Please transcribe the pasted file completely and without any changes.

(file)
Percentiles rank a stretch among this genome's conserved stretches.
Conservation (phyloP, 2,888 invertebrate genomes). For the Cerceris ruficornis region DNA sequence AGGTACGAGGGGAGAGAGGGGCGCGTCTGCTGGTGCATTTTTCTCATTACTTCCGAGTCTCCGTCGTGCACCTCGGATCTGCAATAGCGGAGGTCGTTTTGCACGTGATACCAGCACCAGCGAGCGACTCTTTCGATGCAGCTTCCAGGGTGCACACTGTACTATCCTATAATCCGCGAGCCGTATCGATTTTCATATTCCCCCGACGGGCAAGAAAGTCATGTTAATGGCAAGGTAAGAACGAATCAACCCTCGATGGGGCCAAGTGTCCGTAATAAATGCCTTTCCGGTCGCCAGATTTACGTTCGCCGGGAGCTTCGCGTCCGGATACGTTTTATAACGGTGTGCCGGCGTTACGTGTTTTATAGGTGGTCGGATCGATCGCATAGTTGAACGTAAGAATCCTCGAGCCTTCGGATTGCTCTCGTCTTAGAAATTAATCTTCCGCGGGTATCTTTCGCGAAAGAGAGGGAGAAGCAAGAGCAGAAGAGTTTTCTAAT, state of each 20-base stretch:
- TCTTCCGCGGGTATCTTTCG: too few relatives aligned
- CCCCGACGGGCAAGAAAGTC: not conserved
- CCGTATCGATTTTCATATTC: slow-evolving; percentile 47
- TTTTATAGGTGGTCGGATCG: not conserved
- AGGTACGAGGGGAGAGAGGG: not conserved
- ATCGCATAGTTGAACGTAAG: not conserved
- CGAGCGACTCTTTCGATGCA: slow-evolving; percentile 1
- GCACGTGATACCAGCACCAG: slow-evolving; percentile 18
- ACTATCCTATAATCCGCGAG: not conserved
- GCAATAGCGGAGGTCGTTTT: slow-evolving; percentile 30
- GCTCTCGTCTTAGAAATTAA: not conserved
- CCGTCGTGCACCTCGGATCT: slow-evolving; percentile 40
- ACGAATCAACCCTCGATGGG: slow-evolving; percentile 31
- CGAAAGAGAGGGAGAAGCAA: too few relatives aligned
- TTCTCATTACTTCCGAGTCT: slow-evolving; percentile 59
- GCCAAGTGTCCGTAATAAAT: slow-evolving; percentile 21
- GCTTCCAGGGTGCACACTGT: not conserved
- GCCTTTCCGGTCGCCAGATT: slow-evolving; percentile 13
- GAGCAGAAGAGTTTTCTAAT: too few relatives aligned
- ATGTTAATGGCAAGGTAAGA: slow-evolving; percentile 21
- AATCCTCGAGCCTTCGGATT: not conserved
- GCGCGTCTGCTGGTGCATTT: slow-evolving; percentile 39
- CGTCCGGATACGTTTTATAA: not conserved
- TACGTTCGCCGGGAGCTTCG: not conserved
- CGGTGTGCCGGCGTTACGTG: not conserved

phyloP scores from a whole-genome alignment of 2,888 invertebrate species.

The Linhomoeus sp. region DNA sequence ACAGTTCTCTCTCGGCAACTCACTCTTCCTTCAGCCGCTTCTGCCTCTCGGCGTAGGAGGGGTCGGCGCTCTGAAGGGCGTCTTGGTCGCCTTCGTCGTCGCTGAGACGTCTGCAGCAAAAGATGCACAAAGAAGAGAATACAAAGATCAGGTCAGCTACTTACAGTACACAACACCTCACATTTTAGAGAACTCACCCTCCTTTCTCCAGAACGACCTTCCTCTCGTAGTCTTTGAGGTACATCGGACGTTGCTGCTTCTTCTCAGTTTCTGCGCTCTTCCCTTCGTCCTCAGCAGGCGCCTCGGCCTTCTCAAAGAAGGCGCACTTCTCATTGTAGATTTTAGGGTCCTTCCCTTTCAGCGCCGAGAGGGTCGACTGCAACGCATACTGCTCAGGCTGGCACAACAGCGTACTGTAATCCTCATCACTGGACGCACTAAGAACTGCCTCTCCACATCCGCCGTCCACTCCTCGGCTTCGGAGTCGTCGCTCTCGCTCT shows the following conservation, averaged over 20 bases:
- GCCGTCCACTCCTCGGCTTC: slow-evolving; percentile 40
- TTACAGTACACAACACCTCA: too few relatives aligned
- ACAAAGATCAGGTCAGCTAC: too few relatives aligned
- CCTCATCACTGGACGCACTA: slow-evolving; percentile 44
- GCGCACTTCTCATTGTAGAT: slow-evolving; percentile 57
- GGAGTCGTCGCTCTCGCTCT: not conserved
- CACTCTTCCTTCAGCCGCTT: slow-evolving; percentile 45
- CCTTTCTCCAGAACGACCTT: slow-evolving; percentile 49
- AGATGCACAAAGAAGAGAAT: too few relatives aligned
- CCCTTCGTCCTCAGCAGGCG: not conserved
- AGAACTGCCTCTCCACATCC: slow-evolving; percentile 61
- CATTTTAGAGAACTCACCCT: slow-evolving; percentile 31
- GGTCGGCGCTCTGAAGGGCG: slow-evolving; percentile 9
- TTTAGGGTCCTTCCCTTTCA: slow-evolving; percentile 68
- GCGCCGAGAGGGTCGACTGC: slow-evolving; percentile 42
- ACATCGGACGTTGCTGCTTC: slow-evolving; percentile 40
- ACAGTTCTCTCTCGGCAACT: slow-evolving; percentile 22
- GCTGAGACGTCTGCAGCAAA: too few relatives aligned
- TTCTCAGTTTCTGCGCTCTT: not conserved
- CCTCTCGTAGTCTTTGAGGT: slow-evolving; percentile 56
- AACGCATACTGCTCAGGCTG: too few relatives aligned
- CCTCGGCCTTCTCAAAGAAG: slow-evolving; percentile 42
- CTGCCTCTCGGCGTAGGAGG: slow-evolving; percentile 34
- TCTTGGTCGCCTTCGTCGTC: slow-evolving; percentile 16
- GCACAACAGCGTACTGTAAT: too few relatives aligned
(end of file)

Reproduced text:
Percentiles rank a stretch among this genome's conserved stretches.
Conservation (phyloP, 2,888 invertebrate genomes). For the Cerceris ruficornis region DNA sequence AGGTACGAGGGGAGAGAGGGGCGCGTCTGCTGGTGCATTTTTCTCATTACTTCCGAGTCTCCGTCGTGCACCTCGGATCTGCAATAGCGGAGGTCGTTTTGCACGTGATACCAGCACCAGCGAGCGACTCTTTCGATGCAGCTTCCAGGGTGCACACTGTACTATCCTATAATCCGCGAGCCGTATCGATTTTCATATTCCCCCGACGGGCAAGAAAGTCATGTTAATGGCAAGGTAAGAACGAATCAACCCTCGATGGGGCCAAGTGTCCGTAATAAATGCCTTTCCGGTCGCCAGATTTACGTTCGCCGGGAGCTTCGCGTCCGGATACGTTTTATAACGGTGTGCCGGCGTTACGTGTTTTATAGGTGGTCGGATCGATCGCATAGTTGAACGTAAGAATCCTCGAGCCTTCGGATTGCTCTCGTCTTAGAAATTAATCTTCCGCGGGTATCTTTCGCGAAAGAGAGGGAGAAGCAAGAGCAGAAGAGTTTTCTAAT, state of each 20-base stretch:
- TCTTCCGCGGGTATCTTTCG: too few relatives aligned
- CCCCGACGGGCAAGAAAGTC: not conserved
- CCGTATCGATTTTCATATTC: slow-evolving; percentile 47
- TTTTATAGGTGGTCGGATCG: not conserved
- AGGTACGAGGGGAGAGAGGG: not conserved
- ATCGCATAGTTGAACGTAAG: not conserved
- CGAGCGACTCTTTCGATGCA: slow-evolving; percentile 1
- GCACGTGATACCAGCACCAG: slow-evolving; percentile 18
- ACTATCCTATAATCCGCGAG: not conserved
- GCAATAGCGGAGGTCGTTTT: slow-evolving; percentile 30
- GCTCTCGTCTTAGAAATTAA: not conserved
- CCGTCGTGCACCTCGGATCT: slow-evolving; percentile 40
- ACGAATCAACCCTCGATGGG: slow-evolving; percentile 31
- CGAAAGAGAGGGAGAAGCAA: too few relatives aligned
- TTCTCATTACTTCCGAGTCT: slow-evolving; percentile 59
- GCCAAGTGTCCGTAATAAAT: slow-evolving; percentile 21
- GCTTCCAGGGTGCACACTGT: not conserved
- GCCTTTCCGGTCGCCAGATT: slow-evolving; percentile 13
- GAGCAGAAGAGTTTTCTAAT: too few relatives aligned
- ATGTTAATGGCAAGGTAAGA: slow-evolving; percentile 21
- AATCCTCGAGCCTTCGGATT: not conserved
- GCGCGTCTGCTGGTGCATTT: slow-evolving; percentile 39
- CGTCCGGATACGTTTTATAA: not conserved
- TACGTTCGCCGGGAGCTTCG: not conserved
- CGGTGTGCCGGCGTTACGTG: not conserved

phyloP scores from a whole-genome alignment of 2,888 invertebrate species.

The Linhomoeus sp. region DNA sequence ACAGTTCTCTCTCGGCAACTCACTCTTCCTTCAGCCGCTTCTGCCTCTCGGCGTAGGAGGGGTCGGCGCTCTGAAGGGCGTCTTGGTCGCCTTCGTCGTCGCTGAGACGTCTGCAGCAAAAGATGCACAAAGAAGAGAATACAAAGATCAGGTCAGCTACTTACAGTACACAACACCTCACATTTTAGAGAACTCACCCTCCTTTCTCCAGAACGACCTTCCTCTCGTAGTCTTTGAGGTACATCGGACGTTGCTGCTTCTTCTCAGTTTCTGCGCTCTTCCCTTCGTCCTCAGCAGGCGCCTCGGCCTTCTCAAAGAAGGCGCACTTCTCATTGTAGATTTTAGGGTCCTTCCCTTTCAGCGCCGAGAGGGTCGACTGCAACGCATACTGCTCAGGCTGGCACAACAGCGTACTGTAATCCTCATCACTGGACGCACTAAGAACTGCCTCTCCACATCCGCCGTCCACTCCTCGGCTTCGGAGTCGTCGCTCTCGCTCT shows the following conservation, averaged over 20 bases:
- GCCGTCCACTCCTCGGCTTC: slow-evolving; percentile 40
- TTACAGTACACAACACCTCA: too few relatives aligned
- ACAAAGATCAGGTCAGCTAC: too few relatives aligned
- CCTCATCACTGGACGCACTA: slow-evolving; percentile 44
- GCGCACTTCTCATTGTAGAT: slow-evolving; percentile 57
- GGAGTCGTCGCTCTCGCTCT: not conserved
- CACTCTTCCTTCAGCCGCTT: slow-evolving; percentile 45
- CCTTTCTCCAGAACGACCTT: slow-evolving; percentile 49
- AGATGCACAAAGAAGAGAAT: too few relatives aligned
- CCCTTCGTCCTCAGCAGGCG: not conserved
- AGAACTGCCTCTCCACATCC: slow-evolving; percentile 61
- CATTTTAGAGAACTCACCCT: slow-evolving; percentile 31
- GGTCGGCGCTCTGAAGGGCG: slow-evolving; percentile 9
- TTTAGGGTCCTTCCCTTTCA: slow-evolving; percentile 68
- GCGCCGAGAGGGTCGACTGC: slow-evolving; percentile 42
- ACATCGGACGTTGCTGCTTC: slow-evolving; percentile 40
- ACAGTTCTCTCTCGGCAACT: slow-evolving; percentile 22
- GCTGAGACGTCTGCAGCAAA: too few relatives aligned
- TTCTCAGTTTCTGCGCTCTT: not conserved
- CCTCTCGTAGTCTTTGAGGT: slow-evolving; percentile 56
- AACGCATACTGCTCAGGCTG: too few relatives aligned
- CCTCGGCCTTCTCAAAGAAG: slow-evolving; percentile 42
- CTGCCTCTCGGCGTAGGAGG: slow-evolving; percentile 34
- TCTTGGTCGCCTTCGTCGTC: slow-evolving; percentile 16
- GCACAACAGCGTACTGTAAT: too few relatives aligned